Brown University News Bureau

The Brown University Op-Ed Service
Tracie Sweeney, Editor
Distributed December 1995
Copyright ©1995 by Kenneth H. Mayer

Taking a Bold Presidential Stand on AIDS

By Dr. Kenneth H. Mayer
Dr. Kenneth H. Mayer, who was a participant in President Clinton's Dec. 6 White House AIDS summit, is professor of medicine and community health at Brown University's School of Medicine, director of its AIDS Program, and chief of the Infectious Disease Division of Memorial Hospital of Rhode Island.

"Without your sustained leadership, [President Clinton,] I expect to continue to diagnose increasing numbers of teenagers, women, gay and straight men, with debilitating illnesses well into the 21st century."

Dear President Clinton,

I first saw men with AIDS in 1981 at Boston's Fenway Community Health Center during my training when I set up a clinic for hard-to-treat sexually transmitted infections. I first cared for women with AIDS in 1983 when I started working in Rhode Island. I have subsequently lost count of how many patients and friends have died because of the epidemic.

So, after 12 years of Reagan-Bush malign neglect and three years into your term of office, the convening of the White House Summit on AIDS on Dec. 6, after more than 300,000 Americans have died from AIDS and close to one million are HIV-infected, was laudable but overdue. Your words were on target and much appreciated. Please keep those messages coming.

What do I hope you will do, in light of the truculent, reactionary Congress and public apathy? First and foremost, you have got to continue to use the bully pulpit and eschew timidity. Condoms work when skill-building training is provided; masturbation is safer than penetrative sex; long-term abstinence as a blanket solution doesn't work. Your previous surgeon general, Dr. Elders, said as much and was canned, to the chagrin of the public health community. You have got to wade into the discussion, review the increasing amount of data about prevention education and use the prominence of your position to become a change agent to promote safer sex. Culturally specific messages and frequent reinforcement are critical elements to affect change, and the prestige of the Oval Office will help to buttress the efforts of grass-roots workers in the community. Too many of us are burning out as we see the prevalence of HIV mount among urban adolescents, or when middle-aged women turn up with AIDS, but were unaware of their risk because of dishonesty of their "monogamous" male partners.

If you are willing to be the spearhead of a reinvigorated national public health campaign about AIDS, then you need to empower the extremely competent public health leadership you have assembled and take bold initiatives. Unfortunately, some prevention programs, such as those which have demonstrated the efficacy of syringe exchange in decreasing HIV spread among drug users and which have been lauded by the National Academy of Sciences, have been undervalued by Health and Human Services.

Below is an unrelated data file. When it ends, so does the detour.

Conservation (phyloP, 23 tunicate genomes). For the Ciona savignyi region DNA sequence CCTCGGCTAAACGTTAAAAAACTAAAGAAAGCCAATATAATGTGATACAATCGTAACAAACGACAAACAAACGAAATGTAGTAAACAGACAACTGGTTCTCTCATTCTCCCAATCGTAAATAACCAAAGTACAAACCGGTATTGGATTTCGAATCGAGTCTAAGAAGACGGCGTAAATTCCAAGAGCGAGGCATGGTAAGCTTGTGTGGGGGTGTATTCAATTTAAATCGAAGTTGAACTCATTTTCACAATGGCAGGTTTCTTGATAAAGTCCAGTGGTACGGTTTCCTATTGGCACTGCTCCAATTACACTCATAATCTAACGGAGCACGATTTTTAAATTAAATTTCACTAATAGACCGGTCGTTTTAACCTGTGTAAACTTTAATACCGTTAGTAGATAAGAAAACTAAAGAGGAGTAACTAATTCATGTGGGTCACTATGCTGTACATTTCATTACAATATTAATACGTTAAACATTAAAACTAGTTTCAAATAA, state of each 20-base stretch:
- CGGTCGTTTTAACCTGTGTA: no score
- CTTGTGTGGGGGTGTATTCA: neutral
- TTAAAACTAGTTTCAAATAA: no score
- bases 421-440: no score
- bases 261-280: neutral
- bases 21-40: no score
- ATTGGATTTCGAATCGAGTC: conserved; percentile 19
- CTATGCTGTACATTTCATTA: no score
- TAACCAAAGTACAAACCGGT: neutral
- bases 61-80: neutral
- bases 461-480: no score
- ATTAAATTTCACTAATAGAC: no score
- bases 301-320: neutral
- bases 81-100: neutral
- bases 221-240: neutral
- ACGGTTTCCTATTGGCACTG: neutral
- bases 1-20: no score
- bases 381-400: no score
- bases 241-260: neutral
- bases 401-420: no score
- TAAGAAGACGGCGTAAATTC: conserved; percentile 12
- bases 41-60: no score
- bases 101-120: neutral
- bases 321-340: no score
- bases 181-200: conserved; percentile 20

Enhanced prevention efforts cannot supplant the urgency to optimize the medical care of people who are already HIV-infected. The clock continues to tick for hundreds of thousands of Americans. Although there are many promising new treatments such as the protease inhibitors and 3TC, clinicians know that none of the anti-HIV drugs available are "magic bullets" in and of themselves, and are unsure which combinations are best to use. Thus, an unprecedented level of cooperation between competing pharmaceutical firms and government is needed. The assignment of Vice President Gore to convene a blue-ribbon panel will enhance the necessary federally-brokered cooperation between the government, academia and industry.

Now more than ever, a strong FDA is needed to ride herd on corporate America to keep up regulatory pressures so that studies are funded to figure out the "real world" uses of specific anti-HIV compounds, even after the drugs are approved for limited indications. Currently, once a drug is approved for one use, clinicians can prescribe it to any patient for any reason -- as long as the patient has the ability to pay. Meanwhile, the patients' insurers (if they have insurance) may balk if the drug is being used for an "unproven, unapproved" indication. Mr. President, we need you to cut these Gordian knots.

The biggest knot in AIDS care, as in so many aspects of life, unfortunately is money. You have helped to secure ongoing funding for the Ryan White AIDS CARES Act and the NIH AIDS research budget, both laudable programs. But most of the U.S. AIDS clinical care dollars are in Medicare/Medicaid costs, which the Republicans are trying to cut. We hope you will continue to stand firm in resisting their cuts. The NIH is only one part of the national AIDS research program. The Center for Disease Control plays a vital role in prevention research and services. Mr. President, you indicated that your senior HHS leadership will come back to you within the next few months with a comprehensive plan that reviews current federal AIDS research efforts. We hope the review will lead to better program integration and prioritization of limited federal resources, and not result in an unread or unimplemented report.

Without your sustained leadership, I expect to continue to diagnose increasing numbers of teenagers, women, gay and straight men, with debilitating illnesses well into the 21st century. The summit was a great boost, but your efforts need to remain sustained.